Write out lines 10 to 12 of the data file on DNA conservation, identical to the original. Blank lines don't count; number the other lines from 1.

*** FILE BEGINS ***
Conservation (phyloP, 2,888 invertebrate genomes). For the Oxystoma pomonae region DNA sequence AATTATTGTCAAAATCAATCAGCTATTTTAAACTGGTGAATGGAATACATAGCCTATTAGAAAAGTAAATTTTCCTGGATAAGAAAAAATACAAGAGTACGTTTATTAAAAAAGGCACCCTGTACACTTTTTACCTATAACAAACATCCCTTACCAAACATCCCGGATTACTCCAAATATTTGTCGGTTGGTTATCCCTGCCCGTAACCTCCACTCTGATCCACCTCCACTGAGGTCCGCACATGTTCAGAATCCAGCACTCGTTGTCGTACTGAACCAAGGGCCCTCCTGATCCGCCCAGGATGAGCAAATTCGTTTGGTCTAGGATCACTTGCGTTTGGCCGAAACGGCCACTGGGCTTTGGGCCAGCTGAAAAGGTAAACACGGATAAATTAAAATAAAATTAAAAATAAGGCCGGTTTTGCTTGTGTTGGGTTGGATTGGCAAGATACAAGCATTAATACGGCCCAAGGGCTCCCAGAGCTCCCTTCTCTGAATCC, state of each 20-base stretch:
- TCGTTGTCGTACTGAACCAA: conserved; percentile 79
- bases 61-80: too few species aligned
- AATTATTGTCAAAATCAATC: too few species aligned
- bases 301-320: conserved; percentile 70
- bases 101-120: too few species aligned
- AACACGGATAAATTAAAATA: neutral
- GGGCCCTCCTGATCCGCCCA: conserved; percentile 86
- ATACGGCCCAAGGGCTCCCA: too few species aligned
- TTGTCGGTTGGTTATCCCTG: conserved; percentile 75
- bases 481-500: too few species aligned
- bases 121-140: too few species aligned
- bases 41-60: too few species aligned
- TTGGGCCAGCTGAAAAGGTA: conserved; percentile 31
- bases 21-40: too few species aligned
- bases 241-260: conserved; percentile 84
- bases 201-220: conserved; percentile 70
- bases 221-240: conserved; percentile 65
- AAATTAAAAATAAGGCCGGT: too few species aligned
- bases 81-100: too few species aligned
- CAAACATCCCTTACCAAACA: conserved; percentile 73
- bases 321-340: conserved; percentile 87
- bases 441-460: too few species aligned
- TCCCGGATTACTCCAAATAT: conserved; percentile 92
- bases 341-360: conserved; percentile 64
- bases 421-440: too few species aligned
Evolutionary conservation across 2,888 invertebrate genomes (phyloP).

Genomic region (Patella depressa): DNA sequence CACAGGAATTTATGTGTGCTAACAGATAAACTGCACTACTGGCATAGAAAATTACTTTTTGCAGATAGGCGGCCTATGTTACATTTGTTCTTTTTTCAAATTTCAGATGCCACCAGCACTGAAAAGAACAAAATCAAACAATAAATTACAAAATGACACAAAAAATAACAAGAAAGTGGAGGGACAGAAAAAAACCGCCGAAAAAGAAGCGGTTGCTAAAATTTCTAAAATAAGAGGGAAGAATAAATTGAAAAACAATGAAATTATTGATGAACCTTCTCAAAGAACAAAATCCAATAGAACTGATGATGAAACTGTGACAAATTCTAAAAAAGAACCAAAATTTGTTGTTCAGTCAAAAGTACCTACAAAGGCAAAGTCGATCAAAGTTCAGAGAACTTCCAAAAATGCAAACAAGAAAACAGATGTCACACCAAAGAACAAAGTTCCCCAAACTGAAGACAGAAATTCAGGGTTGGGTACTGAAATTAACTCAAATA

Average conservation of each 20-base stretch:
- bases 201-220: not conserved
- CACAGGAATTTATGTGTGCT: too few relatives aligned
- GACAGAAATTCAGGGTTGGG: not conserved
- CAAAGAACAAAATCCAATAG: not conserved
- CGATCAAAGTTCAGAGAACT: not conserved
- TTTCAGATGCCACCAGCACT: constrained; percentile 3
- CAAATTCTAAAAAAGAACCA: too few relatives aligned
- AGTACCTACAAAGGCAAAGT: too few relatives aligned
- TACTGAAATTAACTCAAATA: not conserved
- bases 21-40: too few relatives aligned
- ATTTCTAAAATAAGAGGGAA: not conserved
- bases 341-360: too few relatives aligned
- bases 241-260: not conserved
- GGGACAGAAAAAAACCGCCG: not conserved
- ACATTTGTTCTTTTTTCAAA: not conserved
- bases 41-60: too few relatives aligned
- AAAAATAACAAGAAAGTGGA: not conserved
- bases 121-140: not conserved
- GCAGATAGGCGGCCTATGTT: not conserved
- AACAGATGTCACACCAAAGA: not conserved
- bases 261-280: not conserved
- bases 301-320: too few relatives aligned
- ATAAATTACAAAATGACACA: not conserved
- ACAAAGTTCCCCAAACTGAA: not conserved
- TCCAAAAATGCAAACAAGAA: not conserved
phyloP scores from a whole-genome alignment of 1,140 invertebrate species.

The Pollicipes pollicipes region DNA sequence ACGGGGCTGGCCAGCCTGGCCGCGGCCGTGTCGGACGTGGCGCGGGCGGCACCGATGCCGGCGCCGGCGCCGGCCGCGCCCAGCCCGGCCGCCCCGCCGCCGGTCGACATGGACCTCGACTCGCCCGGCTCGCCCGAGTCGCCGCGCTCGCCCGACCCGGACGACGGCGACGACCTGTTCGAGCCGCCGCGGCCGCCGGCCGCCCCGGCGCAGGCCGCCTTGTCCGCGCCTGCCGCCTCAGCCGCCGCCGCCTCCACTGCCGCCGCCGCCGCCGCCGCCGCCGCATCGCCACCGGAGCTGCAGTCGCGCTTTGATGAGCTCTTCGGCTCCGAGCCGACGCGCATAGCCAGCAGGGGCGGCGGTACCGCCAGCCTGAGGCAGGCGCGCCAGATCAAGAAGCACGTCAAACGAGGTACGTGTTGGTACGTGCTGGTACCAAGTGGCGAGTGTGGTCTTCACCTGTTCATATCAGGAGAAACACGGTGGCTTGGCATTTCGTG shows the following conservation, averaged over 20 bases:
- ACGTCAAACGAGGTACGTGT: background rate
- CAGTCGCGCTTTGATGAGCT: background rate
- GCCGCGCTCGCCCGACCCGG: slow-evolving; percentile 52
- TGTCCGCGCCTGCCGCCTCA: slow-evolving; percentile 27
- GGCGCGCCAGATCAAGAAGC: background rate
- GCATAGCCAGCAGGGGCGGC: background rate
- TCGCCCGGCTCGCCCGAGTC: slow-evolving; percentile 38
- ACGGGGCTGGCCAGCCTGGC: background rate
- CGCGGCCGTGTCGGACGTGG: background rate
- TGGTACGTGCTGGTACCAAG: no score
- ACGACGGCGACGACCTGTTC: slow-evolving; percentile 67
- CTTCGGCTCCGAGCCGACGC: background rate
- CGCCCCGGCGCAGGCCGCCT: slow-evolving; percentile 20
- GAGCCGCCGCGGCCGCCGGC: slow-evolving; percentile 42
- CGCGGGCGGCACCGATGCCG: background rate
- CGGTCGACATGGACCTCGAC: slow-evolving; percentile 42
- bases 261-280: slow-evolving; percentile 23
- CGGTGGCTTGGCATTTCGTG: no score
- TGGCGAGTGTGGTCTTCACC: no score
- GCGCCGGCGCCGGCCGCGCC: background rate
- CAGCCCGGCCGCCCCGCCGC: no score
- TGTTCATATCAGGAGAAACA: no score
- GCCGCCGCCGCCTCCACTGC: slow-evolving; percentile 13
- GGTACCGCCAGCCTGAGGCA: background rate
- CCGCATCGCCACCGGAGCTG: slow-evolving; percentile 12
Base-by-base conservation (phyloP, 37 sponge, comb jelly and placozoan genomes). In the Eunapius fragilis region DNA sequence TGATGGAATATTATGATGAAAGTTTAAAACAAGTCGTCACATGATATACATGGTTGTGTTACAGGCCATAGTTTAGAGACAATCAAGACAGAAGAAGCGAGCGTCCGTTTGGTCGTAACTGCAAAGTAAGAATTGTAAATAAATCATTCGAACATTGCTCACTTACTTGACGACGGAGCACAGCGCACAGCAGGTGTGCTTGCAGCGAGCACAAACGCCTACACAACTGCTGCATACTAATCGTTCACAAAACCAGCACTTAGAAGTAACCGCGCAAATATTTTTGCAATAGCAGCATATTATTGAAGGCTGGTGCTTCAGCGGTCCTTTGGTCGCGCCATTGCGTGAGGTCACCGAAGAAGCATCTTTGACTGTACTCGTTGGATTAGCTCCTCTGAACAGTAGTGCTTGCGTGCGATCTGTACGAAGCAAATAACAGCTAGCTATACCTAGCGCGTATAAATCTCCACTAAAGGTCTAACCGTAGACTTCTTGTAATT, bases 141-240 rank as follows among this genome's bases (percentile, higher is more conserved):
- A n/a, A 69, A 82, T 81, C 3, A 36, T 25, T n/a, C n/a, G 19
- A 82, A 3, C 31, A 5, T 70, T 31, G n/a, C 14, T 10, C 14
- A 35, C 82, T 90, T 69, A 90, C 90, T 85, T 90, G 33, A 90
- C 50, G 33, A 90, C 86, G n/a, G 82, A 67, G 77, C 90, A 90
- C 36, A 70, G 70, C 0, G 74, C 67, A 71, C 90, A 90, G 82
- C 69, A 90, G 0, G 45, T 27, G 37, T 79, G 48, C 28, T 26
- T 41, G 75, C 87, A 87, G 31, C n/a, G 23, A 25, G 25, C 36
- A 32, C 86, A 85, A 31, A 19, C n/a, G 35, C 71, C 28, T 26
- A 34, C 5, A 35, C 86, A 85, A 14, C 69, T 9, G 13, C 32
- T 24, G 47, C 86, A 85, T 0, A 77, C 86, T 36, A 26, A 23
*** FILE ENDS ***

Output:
- TTGTCGGTTGGTTATCCCTG: conserved; percentile 75
- bases 481-500: too few species aligned
- bases 121-140: too few species aligned